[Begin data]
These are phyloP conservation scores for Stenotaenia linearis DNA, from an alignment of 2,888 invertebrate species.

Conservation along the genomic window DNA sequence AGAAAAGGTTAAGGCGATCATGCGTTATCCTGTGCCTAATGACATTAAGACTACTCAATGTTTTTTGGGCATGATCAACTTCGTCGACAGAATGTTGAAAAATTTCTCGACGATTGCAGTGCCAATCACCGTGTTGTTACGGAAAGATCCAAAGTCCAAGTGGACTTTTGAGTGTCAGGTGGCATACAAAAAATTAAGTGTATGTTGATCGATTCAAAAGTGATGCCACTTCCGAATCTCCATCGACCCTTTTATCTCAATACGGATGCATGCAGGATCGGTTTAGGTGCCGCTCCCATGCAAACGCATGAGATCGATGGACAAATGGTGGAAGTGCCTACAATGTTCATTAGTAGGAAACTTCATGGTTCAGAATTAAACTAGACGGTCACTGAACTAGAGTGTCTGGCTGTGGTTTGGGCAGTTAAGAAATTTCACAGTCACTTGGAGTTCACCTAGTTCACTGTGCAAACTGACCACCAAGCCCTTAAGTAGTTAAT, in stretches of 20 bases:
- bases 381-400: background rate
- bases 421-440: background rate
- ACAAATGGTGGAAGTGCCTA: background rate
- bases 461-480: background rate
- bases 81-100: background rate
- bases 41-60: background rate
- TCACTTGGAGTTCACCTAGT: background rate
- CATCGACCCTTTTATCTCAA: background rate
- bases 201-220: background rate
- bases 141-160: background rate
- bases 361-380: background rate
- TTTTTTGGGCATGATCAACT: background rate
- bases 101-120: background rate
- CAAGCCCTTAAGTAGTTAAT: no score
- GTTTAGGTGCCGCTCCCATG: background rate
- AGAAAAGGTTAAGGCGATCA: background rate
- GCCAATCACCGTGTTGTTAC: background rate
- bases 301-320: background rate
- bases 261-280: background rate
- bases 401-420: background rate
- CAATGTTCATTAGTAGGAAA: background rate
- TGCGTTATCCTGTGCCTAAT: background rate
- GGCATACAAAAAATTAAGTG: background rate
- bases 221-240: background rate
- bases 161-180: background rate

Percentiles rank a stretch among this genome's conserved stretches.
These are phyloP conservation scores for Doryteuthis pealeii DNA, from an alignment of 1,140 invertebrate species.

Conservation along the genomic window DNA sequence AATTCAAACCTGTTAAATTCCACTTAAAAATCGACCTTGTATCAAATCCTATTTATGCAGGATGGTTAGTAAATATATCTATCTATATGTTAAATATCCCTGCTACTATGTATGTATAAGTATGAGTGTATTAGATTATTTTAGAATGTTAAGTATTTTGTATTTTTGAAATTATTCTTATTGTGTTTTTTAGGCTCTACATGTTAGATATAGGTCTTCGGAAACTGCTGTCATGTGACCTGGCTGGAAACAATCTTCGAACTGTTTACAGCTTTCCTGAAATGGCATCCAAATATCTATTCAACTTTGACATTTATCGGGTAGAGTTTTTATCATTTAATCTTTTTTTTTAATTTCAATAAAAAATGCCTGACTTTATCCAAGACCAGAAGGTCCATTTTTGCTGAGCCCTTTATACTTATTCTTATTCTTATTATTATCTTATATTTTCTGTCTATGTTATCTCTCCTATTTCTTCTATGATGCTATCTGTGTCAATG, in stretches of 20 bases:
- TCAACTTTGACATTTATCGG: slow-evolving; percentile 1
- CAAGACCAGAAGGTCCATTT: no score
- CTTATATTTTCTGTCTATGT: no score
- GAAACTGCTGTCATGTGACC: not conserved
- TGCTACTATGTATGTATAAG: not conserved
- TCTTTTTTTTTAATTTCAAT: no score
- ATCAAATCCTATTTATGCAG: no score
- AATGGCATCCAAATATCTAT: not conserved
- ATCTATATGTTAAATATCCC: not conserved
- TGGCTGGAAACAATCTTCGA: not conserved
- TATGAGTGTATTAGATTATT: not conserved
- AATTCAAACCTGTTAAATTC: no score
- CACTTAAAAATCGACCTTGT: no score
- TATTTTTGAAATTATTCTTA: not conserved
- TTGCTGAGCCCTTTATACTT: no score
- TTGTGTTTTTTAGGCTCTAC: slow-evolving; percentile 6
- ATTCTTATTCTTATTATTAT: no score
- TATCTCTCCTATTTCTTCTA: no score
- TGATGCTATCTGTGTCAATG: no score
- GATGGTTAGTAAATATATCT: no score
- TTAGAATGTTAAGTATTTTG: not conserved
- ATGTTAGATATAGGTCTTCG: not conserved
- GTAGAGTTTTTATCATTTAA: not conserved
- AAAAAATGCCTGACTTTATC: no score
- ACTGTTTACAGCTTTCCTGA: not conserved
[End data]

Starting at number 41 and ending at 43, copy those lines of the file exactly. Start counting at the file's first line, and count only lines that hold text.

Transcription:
- TATGAGTGTATTAGATTATT: not conserved
- AATTCAAACCTGTTAAATTC: no score
- CACTTAAAAATCGACCTTGT: no score